• Someone with knowledge of the investigation has shared secret and sensitive investigative information with Speth, the former Gloucester County medical examiner. Speth won’t say who told him, or what was said, though he confirmed the conversation on Nov. 12.
Asked if his client wonders if the solution to his son’s mysterious death has begun to feel like a cold case, his lawyer, Richard J. Fuschino nodded, smiled, paused and spoke carefully:
“While 50 days seems like a long time, I promise it is longer for the client and his family,” said the Philadelphia lawyer. “But it is important to not speculate what the police and investigators are trying to put together. It is my sincere hope that they use this time to do a thorough investigation and not see this time as a pressure to force a solution to the question of what happened here.”
Fuschino said he is concerned about the lack of information coming from the prosecutor's office."Unfortunately, Dr. Speth seems to have more information from the investigators than Brendan's family has. Since it seems he believes that the as-yet-undisclosed cause of death is unnatural and would lead to an indictment, it's something the family – and the community – should know," Fuschino said. "I am concerned, though, that this information is coming not from the prosecutor's office, but from someone the investigators consulted.
The entire Creato family – DJ, Sarah Jessica, and Lisa and David, Brendan’s grandparents – now live together in a home on Virginia Street in Westmont.
DJ Creato, who was behind on rent, moved out of the apartment he shared with his son at the intersections of Cooper and Virginia streets, about two weeks after he called Haddon Township police at 6 a.m. to report Brendan missing.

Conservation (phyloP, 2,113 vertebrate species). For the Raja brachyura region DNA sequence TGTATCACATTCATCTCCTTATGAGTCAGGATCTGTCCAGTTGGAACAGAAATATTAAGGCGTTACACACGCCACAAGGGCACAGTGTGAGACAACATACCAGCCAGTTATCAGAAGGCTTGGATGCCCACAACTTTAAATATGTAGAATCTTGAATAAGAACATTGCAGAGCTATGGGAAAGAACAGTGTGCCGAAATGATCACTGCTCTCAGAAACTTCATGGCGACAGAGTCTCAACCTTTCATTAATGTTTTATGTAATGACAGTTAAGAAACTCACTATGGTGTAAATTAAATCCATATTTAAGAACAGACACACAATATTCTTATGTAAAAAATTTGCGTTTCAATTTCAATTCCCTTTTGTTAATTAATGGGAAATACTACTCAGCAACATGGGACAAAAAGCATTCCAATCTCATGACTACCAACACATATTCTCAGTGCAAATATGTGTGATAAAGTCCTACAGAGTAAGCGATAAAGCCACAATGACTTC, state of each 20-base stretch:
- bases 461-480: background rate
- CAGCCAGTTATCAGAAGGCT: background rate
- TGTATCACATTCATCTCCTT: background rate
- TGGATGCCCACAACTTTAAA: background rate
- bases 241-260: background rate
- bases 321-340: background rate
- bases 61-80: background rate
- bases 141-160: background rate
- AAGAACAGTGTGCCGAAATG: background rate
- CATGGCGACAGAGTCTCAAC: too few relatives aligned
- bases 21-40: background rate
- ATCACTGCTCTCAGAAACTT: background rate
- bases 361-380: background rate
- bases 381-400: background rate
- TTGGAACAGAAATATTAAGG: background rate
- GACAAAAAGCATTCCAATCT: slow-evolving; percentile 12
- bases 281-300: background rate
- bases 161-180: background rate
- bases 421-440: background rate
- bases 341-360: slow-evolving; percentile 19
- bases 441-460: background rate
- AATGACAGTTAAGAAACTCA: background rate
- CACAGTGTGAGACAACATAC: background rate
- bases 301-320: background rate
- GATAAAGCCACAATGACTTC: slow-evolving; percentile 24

DJ works at his dad’s business, Creato Home Improvements, which has a showroom in Haddon Heights, a neighboring South Jersey town.
PSE&G, a utility company, has threatened a service cutoff at the showroom. The home improvement company is also behind on rent payments.
DJ’s teen-aged girlfriend, Julia “Julie” Spensky, has claimed that Firas Emachah, a Shamong resident facing theft by deception in two counties and a history of bankruptcy, acts as a silent partner in the Creato home improvement business.
She has posted on social media – since taken down – that she and DJ Creato are “possible suspects” in a homicide. Her lawyer did not respond to a request for comment on Wednesday and he has previously declined comment.
William J. Brennan, a lawyer who represents David, Lisa, and Sarah Jessica Creato, declined comment on the financial situation of the Creatos and their relationship with Emachah on Wednesday.